Patrick Modi­ano, who won the 2014 Nobel Prize for lit­er­a­ture, has recent­ly seen a flur­ry of atten­tion here in the U.S., where he had been rel­a­tive­ly unknown until the announce­ment of his Nobel win. Modiano’s first book, La Place de l’É­toile, was pub­lished in May, 1968, the time of the famous stu­dent protests in Paris and a year before the sem­i­nal 1969 French Holo­caust film The Sor­row and the Pity by Mar­cel Ophuls came out and jolt­ed France into con­scious­ness of what had hap­pened dur­ing World War II and the extent of the col­lab­o­ra­tion by the Vichy gov­ern­ment. Modiano’s oth­er works involve grap­pling – direct­ly and indi­rect­ly – with the after effects of that time both on indi­vid­u­als and the city of Paris itself.

Modi­ano’s work con­tin­ues to be an impor­tant lens through which we view Paris and French Jew­ish life and cul­ture. In the after­math of the mur­ders of Jews both at Char­lie Heb­do and the kosher super­mar­ket in Paris in Jan­u­ary, 2015, look­ing back at what The New York­er had to say about Modi­ano in Octo­ber, 2014 is eeri­ly sig­nif­i­cant: It will not have escaped the atten­tion of the Nobel com­mit­tee that Modiano’s win comes at a time when anti-Semi­tism in France is on the rise, as is the rate of French Jews’ emi­gra­tion to Israel. The fear that French Jews are not safe in their own land, that French Jew­ish cul­ture may van­ish, is once again pal­pa­ble, and real.”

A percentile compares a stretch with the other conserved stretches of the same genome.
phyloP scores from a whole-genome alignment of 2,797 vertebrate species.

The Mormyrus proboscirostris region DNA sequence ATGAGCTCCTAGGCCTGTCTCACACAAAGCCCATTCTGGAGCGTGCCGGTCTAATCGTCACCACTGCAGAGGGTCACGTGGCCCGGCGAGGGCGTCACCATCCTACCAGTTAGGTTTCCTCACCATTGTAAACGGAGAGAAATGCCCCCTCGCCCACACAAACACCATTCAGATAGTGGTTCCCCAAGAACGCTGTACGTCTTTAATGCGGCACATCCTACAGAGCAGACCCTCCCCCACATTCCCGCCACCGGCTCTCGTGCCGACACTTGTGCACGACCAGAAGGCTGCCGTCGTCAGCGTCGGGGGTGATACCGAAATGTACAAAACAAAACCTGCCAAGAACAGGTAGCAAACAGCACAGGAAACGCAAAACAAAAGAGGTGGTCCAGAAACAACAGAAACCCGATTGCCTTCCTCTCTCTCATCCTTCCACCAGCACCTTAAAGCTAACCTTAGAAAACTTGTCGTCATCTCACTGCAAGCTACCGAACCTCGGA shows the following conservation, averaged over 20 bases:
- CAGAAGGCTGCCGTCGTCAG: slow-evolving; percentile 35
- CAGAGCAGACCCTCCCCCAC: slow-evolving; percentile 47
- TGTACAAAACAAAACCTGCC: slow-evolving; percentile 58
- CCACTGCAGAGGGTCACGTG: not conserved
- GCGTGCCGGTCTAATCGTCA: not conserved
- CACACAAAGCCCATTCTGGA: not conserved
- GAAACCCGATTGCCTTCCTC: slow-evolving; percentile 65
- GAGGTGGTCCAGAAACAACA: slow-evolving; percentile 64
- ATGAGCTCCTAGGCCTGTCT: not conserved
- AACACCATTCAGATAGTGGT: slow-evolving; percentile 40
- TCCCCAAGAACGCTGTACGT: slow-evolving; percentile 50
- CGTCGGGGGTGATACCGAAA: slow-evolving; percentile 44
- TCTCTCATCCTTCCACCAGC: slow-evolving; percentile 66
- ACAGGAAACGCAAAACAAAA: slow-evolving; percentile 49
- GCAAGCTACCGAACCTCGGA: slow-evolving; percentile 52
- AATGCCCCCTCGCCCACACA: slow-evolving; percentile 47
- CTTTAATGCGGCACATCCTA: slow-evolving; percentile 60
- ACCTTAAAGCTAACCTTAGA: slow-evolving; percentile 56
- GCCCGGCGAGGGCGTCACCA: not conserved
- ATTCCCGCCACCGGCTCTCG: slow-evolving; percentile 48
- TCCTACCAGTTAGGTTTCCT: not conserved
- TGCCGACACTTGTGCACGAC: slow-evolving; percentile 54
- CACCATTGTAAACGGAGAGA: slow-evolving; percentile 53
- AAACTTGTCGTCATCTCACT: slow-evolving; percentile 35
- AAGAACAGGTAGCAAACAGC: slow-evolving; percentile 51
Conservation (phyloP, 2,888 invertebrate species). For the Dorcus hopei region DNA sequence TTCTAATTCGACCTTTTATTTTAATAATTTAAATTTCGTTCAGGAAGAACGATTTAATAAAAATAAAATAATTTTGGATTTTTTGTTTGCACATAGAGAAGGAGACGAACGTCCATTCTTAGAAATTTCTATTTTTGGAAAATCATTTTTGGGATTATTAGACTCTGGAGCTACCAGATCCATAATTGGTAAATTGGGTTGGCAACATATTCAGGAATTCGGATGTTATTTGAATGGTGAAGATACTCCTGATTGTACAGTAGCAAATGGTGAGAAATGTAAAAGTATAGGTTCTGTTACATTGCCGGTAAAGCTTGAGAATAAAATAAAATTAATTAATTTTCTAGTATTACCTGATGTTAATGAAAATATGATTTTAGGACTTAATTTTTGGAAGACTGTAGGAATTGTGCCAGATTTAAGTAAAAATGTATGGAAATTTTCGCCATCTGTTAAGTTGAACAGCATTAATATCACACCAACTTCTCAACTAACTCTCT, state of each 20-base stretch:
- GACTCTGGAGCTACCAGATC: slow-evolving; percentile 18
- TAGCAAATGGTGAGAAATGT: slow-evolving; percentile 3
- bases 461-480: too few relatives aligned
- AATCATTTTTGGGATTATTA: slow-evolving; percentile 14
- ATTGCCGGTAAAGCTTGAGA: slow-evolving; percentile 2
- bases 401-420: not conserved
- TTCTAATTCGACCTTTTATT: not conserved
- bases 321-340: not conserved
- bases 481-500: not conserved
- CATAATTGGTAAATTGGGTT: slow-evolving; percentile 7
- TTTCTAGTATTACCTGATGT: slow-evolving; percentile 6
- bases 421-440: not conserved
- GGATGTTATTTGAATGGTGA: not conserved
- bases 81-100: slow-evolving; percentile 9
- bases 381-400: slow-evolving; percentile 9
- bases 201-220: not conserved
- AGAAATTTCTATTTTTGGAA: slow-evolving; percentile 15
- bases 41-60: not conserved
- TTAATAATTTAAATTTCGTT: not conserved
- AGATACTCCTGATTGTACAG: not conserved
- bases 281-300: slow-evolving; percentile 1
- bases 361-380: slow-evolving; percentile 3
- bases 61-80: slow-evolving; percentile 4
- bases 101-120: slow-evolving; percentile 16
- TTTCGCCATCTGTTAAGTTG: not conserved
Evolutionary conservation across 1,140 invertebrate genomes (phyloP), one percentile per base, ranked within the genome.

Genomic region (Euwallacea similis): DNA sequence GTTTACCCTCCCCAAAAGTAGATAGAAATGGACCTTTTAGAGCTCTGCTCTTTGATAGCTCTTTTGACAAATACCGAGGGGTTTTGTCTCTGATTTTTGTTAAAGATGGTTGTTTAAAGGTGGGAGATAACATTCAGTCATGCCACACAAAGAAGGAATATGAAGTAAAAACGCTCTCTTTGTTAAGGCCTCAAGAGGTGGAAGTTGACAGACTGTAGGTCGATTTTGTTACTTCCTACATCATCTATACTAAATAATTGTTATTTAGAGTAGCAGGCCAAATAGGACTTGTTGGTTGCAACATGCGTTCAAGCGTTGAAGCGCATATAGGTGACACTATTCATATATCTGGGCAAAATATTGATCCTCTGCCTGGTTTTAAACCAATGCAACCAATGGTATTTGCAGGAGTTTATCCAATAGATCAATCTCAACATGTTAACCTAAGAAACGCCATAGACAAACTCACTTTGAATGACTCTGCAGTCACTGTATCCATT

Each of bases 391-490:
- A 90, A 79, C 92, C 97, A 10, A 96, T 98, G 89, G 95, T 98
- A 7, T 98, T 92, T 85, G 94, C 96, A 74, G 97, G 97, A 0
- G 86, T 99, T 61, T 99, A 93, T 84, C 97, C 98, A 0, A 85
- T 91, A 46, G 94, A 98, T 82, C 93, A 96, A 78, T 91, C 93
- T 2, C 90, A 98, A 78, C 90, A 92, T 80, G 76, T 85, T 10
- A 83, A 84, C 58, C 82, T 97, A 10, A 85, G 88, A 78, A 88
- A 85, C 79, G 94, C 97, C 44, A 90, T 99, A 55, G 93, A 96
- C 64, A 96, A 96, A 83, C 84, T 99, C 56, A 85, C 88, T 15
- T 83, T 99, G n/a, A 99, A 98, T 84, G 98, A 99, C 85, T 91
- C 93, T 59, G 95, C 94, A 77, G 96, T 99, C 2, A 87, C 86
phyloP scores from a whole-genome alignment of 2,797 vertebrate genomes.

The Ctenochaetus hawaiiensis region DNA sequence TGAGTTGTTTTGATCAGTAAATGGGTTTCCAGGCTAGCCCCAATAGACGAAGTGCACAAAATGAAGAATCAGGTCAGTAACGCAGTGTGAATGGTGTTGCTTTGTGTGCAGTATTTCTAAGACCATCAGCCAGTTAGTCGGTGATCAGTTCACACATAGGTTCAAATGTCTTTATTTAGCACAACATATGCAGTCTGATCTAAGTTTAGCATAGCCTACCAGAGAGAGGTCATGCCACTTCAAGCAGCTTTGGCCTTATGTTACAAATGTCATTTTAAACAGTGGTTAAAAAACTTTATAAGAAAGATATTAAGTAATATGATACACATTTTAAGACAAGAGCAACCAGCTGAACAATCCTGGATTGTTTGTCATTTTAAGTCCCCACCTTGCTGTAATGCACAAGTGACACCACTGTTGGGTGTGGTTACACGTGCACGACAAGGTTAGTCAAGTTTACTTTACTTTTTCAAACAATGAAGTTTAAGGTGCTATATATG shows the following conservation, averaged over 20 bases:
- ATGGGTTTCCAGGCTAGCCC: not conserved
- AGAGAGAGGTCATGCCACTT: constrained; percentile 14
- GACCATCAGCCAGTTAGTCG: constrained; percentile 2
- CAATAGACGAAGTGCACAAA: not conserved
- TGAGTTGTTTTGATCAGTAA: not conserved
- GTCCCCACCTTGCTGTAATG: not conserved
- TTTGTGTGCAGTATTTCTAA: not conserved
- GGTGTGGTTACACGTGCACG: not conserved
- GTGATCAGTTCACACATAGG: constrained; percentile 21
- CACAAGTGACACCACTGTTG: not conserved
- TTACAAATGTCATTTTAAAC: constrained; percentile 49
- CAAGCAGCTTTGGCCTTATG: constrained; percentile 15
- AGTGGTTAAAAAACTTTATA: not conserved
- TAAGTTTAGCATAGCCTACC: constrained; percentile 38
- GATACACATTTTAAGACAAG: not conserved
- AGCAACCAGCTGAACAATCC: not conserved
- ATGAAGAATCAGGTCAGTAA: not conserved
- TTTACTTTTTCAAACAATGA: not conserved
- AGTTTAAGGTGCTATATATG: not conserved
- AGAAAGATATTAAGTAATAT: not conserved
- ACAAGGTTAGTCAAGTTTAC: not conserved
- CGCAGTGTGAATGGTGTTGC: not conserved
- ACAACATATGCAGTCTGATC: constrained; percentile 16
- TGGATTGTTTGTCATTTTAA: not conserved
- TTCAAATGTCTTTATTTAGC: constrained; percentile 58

While a new nov­el, So You Don’t Get Lost in the Neigh­bor­hood, will be pub­lished lat­er this year by Houghton Mif­flin Har­court (pub­lished in France in 2014), and Modi­ano’s Dora Brud­er was recent­ly pub­lished by Uni­ver­si­ty of Cal­i­for­nia Press, we turn our atten­tion to Sus­pend­ed Sen­tences, a vol­ume of novel­las pub­lished by Yale Uni­ver­si­ty Press this past Novem­ber. Specif­i­cal­ly, though, we turn to the trans­la­tor of the vol­ume, Mark Poliz­zot­ti, who is also cur­rent­ly trans­lat­ing Modi­ano’s mem­oir Pedi­gree, to learn more about his deci­sion to trans­late Modi­ano and his thoughts on Modi­ano and his work. 

Beth Kissileff: You’ve trans­lat­ed over 40 books — why did you choose to be involved with this?

Mark Poliz­zot­ti: I am drawn to writ­ers with a gift for spare­ness, who say a lot with a lit­tle. Modiano’s books are so short, so few words. But one can tell so much in a sen­tence with these lit­tle impres­sion­is­tic touch­es. It is like a Mon­et — if you look too close­ly it’s just daubs of paint, but when you stand back, you can see a cathedral.